They were married 17 days later. Bill moved from his apartment to her home on Pt. Lobos. Two years later, she sold her home. They purchased a new home at 75 Skyline Drive in Daly City where she would live the rest of her life.
In 1956, her son, Paul, graduated from college. Her daughter, Susan, had met and fallen in love with her husband-to-be, Paul Lindstedt. Caroline treated both to a European trip. She flew to New York to see her children sail on the Queen Elizabeth on February 17, 1956. Susan returned to marry Paul on August 19, 1956. When Paul returned, she purchased a four unit apartment building in his name at 77 Miguel Street in San Francisco. Her son lived in the building until 1960 when his work took him to the East Coast. She then assumed management and continued to operate it the remainder of her life.
Sometime after Caroline earned her real estate broker license, she and Bill left Ernest N. Dever to open their own real estate office: Field Realty at 163 School Street in Daly City. They were very successful. Together they acquired several pieces of property, but they did not agree on the management of their property or on the handling of the money they made. She preferred to operate each piece of property at a steady profit. Bill Field preferred to resell properties as soon as it could be done at a reasonable profit. She preferred to save. He spent what he made. Caroline always said Bill knew how to live well. They took a European tour in 1958 which included a visit to the Brussels World Fair. She enjoyed good things, but was basically conservative in her life preferences and could not adjust to Bill’s impulsive way of life. They separated in 1964. She wrote:
“Kay said she wrote you of my depression about Bill and so tomorrow I go to court for the first chapter. I’ve only seen Bill once in two weeks and he does not come into the office at all anymore. I feel funny inside today, but feel that I am doing the only thing possible to try to ease the tension and “unrest,” and then I’ll try to build my life again for the third time! I may be in for a long, hard battle or maybe not.”
They were divorced on October 28, 1965. She obtained title to their home and two rental houses in the settlement. She never remarried.
After her divorce, Caroline continued her work as a Real Estate Broker under the name Field Realty. She continued to be successful, but no longer had a desire to accumulate property and steadily decreased the time she devoted to business eventually closing the School Street Office and operating out of her home. At times, she felt depressed. In 1967, she wrote:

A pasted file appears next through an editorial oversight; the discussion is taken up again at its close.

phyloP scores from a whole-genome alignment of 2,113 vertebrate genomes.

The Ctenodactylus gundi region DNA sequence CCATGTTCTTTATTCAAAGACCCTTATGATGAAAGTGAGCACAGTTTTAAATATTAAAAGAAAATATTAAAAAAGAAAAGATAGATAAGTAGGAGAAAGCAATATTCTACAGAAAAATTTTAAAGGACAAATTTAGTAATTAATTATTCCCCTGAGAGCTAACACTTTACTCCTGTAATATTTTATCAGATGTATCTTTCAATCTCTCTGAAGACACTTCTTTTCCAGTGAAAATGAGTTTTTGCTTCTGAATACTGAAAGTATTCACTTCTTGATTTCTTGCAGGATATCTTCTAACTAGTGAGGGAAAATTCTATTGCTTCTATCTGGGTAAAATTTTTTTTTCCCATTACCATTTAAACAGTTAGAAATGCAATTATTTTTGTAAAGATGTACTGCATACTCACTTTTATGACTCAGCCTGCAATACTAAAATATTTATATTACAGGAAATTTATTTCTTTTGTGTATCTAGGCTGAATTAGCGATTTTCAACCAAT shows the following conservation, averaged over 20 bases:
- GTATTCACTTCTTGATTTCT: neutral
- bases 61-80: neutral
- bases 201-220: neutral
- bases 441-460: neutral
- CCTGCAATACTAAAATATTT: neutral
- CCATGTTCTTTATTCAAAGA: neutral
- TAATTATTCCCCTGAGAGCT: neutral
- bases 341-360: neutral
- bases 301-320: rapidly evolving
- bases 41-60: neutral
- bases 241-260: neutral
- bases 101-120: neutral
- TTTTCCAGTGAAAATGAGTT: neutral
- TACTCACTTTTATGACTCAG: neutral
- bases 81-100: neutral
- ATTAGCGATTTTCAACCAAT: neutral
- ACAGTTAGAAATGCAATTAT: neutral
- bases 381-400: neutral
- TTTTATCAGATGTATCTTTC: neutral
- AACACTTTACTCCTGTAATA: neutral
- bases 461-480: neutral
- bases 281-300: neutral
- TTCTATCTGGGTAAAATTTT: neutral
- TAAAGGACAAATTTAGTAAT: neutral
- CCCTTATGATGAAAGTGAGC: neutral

“I find myself slipping into depression despite the activities I try to get involved in . . . I live alone and I work alone and I am alone and I wouldn’t recommend that to anyone . . .”
In 1966, she bought a dog, Dodo, who she loved dearly. In 1977, when Dodo became ill, she had to put him to sleep. She wrote:
“My dog is dead. I lost my friend. He loved me. I loved him. He could depend on me. He loved bedtime – he knew he’d get his treats and then could settle down at the foot of the bed. I miss him so much.”
She developed a deep friendship with her nephew, John Wagner, an extremely successful stock broker. That friendship included frequent telephone contact and occasional trips to Chicago where John always treated her to a fine time and saw that she was introduced to those he worked with.
She became an important part of the lives of her six grandchildren: Susan’s children: Pamela born October 8, 1957, David born March 18, 1959, and Paul born May 10, 1961; and Paul’s children: Jill born November 15, 1964, Jay born August 4, 1966, and John born February 14, 1968. She taught each of them to call her “Pretty Lady,” rather than “Grandma,” and each of them did until, as young adults, they adopted the nickname, “P. L.” Eventually she became known by that name in the both her son’s and daughter’s families. Her great-grandchildren, Jason Cook, born April 3, 1987, and Michele Lindstedt, born March 1, 1987, were being taught that name at the time of her death.
After attending a Billy Graham Crusade in the early 1970’s, Caroline became active in the church. She began bible studies at the Church of the Highlands in San Bruno where she built a strong circle of friends. Her religious interest helped her form bonds with her daughter’s family and in-laws, David and Ethel Lindstedt of Scotts Valley, California, all of whom were devout Christians. The Lindstedts made Caroline a part of many of their activities including two trips to Hong Kong in 1982 and 1984.
On April 28, 1988, while on a trip with the Lindstedts to Southern California, Caroline suffered a seizure from the spread of cancer to the brain. She was taken to the hospital where she was stabilized enough that she could travel. Against the advice of her doctor, she refused to be admitted to a hospital where she feared her life would be unnecessarily artificially prolonged. Unable to care for herself, she went to her daughter’s home in Menlo Park where she died on May 24, 1988. At her request she was cremated and her remains interred with those of her parents at Olivet Memorial Park in Colma, California. She left an estate of cash and property worth about 3/4 of a million dollars to her two children.